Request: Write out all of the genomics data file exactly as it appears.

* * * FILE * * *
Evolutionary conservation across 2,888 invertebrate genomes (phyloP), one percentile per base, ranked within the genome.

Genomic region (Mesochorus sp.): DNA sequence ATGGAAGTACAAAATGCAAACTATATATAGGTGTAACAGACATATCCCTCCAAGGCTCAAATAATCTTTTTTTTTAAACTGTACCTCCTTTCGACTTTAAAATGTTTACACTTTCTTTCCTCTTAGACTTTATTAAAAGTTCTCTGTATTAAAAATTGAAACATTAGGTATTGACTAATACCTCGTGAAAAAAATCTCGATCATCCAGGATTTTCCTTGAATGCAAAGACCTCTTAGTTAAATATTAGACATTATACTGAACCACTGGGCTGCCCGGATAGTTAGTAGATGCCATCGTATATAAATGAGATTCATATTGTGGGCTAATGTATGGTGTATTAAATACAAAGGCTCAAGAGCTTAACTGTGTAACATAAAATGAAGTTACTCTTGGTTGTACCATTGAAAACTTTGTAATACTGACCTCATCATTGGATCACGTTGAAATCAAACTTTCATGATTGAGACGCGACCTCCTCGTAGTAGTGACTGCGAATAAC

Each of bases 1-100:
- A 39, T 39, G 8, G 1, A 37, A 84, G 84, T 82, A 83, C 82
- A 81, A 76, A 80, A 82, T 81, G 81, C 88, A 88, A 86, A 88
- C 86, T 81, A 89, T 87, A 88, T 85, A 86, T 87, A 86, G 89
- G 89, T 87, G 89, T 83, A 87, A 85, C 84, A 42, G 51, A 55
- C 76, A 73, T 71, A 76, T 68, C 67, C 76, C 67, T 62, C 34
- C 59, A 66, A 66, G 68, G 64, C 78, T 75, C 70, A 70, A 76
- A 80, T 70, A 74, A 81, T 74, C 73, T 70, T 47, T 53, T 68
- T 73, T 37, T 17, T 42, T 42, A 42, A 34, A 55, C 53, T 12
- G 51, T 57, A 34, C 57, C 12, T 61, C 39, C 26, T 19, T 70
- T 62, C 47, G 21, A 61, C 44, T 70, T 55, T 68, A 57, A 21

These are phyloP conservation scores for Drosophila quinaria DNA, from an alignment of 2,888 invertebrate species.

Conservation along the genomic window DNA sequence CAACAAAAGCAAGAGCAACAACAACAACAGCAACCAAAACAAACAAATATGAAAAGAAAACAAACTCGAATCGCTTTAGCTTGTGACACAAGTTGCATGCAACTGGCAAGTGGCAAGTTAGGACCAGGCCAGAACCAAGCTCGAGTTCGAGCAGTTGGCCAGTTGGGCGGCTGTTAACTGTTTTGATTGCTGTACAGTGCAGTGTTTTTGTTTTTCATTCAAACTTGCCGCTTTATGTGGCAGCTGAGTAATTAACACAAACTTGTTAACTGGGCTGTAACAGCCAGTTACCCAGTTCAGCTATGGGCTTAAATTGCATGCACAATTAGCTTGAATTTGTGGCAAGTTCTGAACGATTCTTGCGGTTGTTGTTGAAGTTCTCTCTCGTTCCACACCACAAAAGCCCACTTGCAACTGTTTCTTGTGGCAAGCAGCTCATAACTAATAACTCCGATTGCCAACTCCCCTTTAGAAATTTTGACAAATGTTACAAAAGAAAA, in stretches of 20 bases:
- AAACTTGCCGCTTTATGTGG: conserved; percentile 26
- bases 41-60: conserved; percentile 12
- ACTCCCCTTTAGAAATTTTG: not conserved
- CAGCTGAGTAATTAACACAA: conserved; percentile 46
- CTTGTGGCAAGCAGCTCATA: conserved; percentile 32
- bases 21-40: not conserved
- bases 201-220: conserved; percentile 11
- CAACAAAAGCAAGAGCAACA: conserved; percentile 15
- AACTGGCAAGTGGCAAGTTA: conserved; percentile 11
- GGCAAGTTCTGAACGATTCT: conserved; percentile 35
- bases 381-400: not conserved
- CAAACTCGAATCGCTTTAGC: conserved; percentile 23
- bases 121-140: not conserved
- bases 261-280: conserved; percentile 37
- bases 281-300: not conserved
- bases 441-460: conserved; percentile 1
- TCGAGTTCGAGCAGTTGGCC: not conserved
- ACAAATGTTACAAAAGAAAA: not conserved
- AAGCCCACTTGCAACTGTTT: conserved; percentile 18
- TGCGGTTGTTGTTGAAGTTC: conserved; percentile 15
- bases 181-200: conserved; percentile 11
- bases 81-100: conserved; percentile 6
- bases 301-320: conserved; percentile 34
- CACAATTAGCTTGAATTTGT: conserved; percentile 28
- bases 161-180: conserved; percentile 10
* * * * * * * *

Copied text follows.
Evolutionary conservation across 2,888 invertebrate genomes (phyloP), one percentile per base, ranked within the genome.

Genomic region (Mesochorus sp.): DNA sequence ATGGAAGTACAAAATGCAAACTATATATAGGTGTAACAGACATATCCCTCCAAGGCTCAAATAATCTTTTTTTTTAAACTGTACCTCCTTTCGACTTTAAAATGTTTACACTTTCTTTCCTCTTAGACTTTATTAAAAGTTCTCTGTATTAAAAATTGAAACATTAGGTATTGACTAATACCTCGTGAAAAAAATCTCGATCATCCAGGATTTTCCTTGAATGCAAAGACCTCTTAGTTAAATATTAGACATTATACTGAACCACTGGGCTGCCCGGATAGTTAGTAGATGCCATCGTATATAAATGAGATTCATATTGTGGGCTAATGTATGGTGTATTAAATACAAAGGCTCAAGAGCTTAACTGTGTAACATAAAATGAAGTTACTCTTGGTTGTACCATTGAAAACTTTGTAATACTGACCTCATCATTGGATCACGTTGAAATCAAACTTTCATGATTGAGACGCGACCTCCTCGTAGTAGTGACTGCGAATAAC

Each of bases 1-100:
- A 39, T 39, G 8, G 1, A 37, A 84, G 84, T 82, A 83, C 82
- A 81, A 76, A 80, A 82, T 81, G 81, C 88, A 88, A 86, A 88
- C 86, T 81, A 89, T 87, A 88, T 85, A 86, T 87, A 86, G 89
- G 89, T 87, G 89, T 83, A 87, A 85, C 84, A 42, G 51, A 55
- C 76, A 73, T 71, A 76, T 68, C 67, C 76, C 67, T 62, C 34
- C 59, A 66, A 66, G 68, G 64, C 78, T 75, C 70, A 70, A 76
- A 80, T 70, A 74, A 81, T 74, C 73, T 70, T 47, T 53, T 68
- T 73, T 37, T 17, T 42, T 42, A 42, A 34, A 55, C 53, T 12
- G 51, T 57, A 34, C 57, C 12, T 61, C 39, C 26, T 19, T 70
- T 62, C 47, G 21, A 61, C 44, T 70, T 55, T 68, A 57, A 21

These are phyloP conservation scores for Drosophila quinaria DNA, from an alignment of 2,888 invertebrate species.

Conservation along the genomic window DNA sequence CAACAAAAGCAAGAGCAACAACAACAACAGCAACCAAAACAAACAAATATGAAAAGAAAACAAACTCGAATCGCTTTAGCTTGTGACACAAGTTGCATGCAACTGGCAAGTGGCAAGTTAGGACCAGGCCAGAACCAAGCTCGAGTTCGAGCAGTTGGCCAGTTGGGCGGCTGTTAACTGTTTTGATTGCTGTACAGTGCAGTGTTTTTGTTTTTCATTCAAACTTGCCGCTTTATGTGGCAGCTGAGTAATTAACACAAACTTGTTAACTGGGCTGTAACAGCCAGTTACCCAGTTCAGCTATGGGCTTAAATTGCATGCACAATTAGCTTGAATTTGTGGCAAGTTCTGAACGATTCTTGCGGTTGTTGTTGAAGTTCTCTCTCGTTCCACACCACAAAAGCCCACTTGCAACTGTTTCTTGTGGCAAGCAGCTCATAACTAATAACTCCGATTGCCAACTCCCCTTTAGAAATTTTGACAAATGTTACAAAAGAAAA, in stretches of 20 bases:
- AAACTTGCCGCTTTATGTGG: conserved; percentile 26
- bases 41-60: conserved; percentile 12
- ACTCCCCTTTAGAAATTTTG: not conserved
- CAGCTGAGTAATTAACACAA: conserved; percentile 46
- CTTGTGGCAAGCAGCTCATA: conserved; percentile 32
- bases 21-40: not conserved
- bases 201-220: conserved; percentile 11
- CAACAAAAGCAAGAGCAACA: conserved; percentile 15
- AACTGGCAAGTGGCAAGTTA: conserved; percentile 11
- GGCAAGTTCTGAACGATTCT: conserved; percentile 35
- bases 381-400: not conserved
- CAAACTCGAATCGCTTTAGC: conserved; percentile 23
- bases 121-140: not conserved
- bases 261-280: conserved; percentile 37
- bases 281-300: not conserved
- bases 441-460: conserved; percentile 1
- TCGAGTTCGAGCAGTTGGCC: not conserved
- ACAAATGTTACAAAAGAAAA: not conserved
- AAGCCCACTTGCAACTGTTT: conserved; percentile 18
- TGCGGTTGTTGTTGAAGTTC: conserved; percentile 15
- bases 181-200: conserved; percentile 11
- bases 81-100: conserved; percentile 6
- bases 301-320: conserved; percentile 34
- CACAATTAGCTTGAATTTGT: conserved; percentile 28
- bases 161-180: conserved; percentile 10